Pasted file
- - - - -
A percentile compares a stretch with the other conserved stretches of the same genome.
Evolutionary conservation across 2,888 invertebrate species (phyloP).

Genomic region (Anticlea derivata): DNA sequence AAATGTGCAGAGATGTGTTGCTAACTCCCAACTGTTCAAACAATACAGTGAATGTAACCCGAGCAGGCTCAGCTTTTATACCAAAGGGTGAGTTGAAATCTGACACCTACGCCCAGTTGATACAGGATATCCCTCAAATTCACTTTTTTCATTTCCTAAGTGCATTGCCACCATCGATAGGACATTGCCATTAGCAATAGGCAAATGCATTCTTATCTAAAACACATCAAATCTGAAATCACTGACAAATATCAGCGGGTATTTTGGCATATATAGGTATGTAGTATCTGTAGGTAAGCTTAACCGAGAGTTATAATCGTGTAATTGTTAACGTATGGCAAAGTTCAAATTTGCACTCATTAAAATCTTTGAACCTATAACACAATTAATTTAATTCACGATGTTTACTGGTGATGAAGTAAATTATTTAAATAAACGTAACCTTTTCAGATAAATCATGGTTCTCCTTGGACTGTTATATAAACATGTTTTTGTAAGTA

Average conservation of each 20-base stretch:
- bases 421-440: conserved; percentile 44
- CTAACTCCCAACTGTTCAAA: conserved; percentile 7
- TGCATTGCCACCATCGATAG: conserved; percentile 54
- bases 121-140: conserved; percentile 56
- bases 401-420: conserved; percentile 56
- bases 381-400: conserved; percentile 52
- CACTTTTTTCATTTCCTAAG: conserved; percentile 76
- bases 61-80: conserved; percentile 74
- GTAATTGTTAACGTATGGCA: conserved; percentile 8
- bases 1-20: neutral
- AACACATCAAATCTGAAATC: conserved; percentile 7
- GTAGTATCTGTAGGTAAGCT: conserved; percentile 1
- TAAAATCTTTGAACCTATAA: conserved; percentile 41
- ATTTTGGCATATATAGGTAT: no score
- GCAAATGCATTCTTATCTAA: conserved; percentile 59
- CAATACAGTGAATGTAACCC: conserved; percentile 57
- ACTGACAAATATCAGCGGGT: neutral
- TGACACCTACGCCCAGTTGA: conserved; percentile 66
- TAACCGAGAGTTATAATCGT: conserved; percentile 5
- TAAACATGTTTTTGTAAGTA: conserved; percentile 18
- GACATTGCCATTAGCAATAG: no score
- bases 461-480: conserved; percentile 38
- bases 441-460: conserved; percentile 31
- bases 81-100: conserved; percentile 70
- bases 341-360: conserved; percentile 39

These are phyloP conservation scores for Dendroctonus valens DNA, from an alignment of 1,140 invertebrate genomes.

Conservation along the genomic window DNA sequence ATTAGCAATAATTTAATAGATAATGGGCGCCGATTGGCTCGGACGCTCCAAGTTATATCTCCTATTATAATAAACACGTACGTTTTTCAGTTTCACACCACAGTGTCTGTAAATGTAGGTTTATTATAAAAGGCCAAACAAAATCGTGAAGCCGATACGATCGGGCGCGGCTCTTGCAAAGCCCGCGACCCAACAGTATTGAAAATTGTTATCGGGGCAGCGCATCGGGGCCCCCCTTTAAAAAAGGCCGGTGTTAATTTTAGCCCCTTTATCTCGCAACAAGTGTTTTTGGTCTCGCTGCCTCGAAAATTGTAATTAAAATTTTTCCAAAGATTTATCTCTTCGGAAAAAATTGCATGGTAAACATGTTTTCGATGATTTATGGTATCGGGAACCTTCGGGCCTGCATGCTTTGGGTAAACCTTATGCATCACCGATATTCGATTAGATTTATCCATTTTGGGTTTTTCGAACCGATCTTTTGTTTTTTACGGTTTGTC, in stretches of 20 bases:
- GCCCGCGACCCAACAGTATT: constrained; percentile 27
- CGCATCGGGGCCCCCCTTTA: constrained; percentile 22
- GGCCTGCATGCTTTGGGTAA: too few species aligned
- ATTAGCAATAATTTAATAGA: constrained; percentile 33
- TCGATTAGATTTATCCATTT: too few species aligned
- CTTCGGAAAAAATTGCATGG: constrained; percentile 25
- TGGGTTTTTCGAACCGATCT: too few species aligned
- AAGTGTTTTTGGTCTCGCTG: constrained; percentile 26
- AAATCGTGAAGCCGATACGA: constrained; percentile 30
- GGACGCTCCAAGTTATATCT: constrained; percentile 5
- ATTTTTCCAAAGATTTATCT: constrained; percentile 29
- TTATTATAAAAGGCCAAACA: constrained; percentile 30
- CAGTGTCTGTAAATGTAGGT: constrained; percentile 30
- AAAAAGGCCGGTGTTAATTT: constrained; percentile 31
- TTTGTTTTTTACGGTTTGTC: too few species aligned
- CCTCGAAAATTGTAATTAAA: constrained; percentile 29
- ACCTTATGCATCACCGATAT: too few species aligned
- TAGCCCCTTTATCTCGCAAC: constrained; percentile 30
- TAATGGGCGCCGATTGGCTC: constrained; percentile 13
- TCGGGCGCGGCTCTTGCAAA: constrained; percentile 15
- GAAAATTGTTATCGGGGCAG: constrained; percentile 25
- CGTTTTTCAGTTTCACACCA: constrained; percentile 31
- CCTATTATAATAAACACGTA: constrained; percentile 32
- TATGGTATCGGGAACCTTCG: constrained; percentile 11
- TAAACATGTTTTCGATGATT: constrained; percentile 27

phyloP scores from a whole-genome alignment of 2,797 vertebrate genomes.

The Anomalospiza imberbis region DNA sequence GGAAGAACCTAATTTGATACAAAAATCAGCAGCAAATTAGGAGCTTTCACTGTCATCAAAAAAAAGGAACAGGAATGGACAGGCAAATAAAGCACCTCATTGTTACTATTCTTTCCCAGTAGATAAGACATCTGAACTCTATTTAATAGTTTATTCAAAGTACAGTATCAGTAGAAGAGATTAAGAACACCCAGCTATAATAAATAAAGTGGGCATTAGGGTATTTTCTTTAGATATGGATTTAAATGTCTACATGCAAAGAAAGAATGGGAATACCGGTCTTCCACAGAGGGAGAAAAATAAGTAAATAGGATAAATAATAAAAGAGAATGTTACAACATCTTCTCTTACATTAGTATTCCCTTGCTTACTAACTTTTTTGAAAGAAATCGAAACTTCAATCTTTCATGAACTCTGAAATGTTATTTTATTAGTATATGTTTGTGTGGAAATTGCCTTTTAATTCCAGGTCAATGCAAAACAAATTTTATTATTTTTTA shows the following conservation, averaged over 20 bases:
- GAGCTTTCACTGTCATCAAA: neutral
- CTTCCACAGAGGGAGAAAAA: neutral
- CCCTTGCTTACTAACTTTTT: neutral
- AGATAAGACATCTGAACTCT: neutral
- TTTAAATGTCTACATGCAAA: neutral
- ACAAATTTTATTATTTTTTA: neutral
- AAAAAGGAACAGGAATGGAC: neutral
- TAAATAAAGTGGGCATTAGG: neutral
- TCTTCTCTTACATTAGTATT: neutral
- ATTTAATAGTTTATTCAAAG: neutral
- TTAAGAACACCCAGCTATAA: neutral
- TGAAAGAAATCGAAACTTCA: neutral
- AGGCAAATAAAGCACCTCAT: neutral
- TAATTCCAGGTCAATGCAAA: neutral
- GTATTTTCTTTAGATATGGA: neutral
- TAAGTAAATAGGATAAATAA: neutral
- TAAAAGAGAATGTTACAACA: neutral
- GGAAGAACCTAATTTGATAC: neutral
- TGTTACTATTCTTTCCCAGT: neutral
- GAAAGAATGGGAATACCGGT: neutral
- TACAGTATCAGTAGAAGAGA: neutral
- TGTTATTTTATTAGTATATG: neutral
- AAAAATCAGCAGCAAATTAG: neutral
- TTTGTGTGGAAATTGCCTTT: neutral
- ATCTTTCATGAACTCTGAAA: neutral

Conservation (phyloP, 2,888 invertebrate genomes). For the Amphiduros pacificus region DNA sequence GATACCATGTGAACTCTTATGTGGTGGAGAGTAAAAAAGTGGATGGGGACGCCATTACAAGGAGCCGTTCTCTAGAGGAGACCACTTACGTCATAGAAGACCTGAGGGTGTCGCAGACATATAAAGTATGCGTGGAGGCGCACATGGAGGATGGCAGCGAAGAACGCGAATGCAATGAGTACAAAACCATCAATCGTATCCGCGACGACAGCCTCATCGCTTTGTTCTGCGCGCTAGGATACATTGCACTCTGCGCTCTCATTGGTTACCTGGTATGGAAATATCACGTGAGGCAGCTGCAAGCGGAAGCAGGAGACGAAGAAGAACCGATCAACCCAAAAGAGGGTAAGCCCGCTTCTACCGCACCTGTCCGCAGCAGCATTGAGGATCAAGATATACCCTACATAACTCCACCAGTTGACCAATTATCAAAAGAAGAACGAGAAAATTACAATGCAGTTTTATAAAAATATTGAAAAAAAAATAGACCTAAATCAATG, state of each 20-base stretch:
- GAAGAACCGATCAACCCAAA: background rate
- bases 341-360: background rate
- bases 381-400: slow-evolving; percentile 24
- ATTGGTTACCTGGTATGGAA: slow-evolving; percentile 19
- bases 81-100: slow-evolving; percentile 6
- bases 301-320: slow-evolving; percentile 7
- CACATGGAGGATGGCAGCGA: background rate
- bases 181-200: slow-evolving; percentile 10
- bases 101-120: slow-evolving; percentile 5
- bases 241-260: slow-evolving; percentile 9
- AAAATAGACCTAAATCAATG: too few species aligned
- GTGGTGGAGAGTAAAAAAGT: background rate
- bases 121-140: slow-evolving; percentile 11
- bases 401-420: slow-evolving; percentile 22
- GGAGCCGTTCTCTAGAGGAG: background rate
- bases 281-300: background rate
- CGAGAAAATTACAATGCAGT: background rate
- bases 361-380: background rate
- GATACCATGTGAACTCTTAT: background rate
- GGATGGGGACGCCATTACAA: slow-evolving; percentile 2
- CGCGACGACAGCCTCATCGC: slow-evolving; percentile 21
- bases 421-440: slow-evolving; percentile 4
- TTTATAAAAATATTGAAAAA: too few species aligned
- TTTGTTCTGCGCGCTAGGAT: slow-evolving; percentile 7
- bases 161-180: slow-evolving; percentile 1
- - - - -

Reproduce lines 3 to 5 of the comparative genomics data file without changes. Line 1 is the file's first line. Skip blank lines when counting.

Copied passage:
Genomic region (Anticlea derivata): DNA sequence AAATGTGCAGAGATGTGTTGCTAACTCCCAACTGTTCAAACAATACAGTGAATGTAACCCGAGCAGGCTCAGCTTTTATACCAAAGGGTGAGTTGAAATCTGACACCTACGCCCAGTTGATACAGGATATCCCTCAAATTCACTTTTTTCATTTCCTAAGTGCATTGCCACCATCGATAGGACATTGCCATTAGCAATAGGCAAATGCATTCTTATCTAAAACACATCAAATCTGAAATCACTGACAAATATCAGCGGGTATTTTGGCATATATAGGTATGTAGTATCTGTAGGTAAGCTTAACCGAGAGTTATAATCGTGTAATTGTTAACGTATGGCAAAGTTCAAATTTGCACTCATTAAAATCTTTGAACCTATAACACAATTAATTTAATTCACGATGTTTACTGGTGATGAAGTAAATTATTTAAATAAACGTAACCTTTTCAGATAAATCATGGTTCTCCTTGGACTGTTATATAAACATGTTTTTGTAAGTA

Average conservation of each 20-base stretch:
- bases 421-440: conserved; percentile 44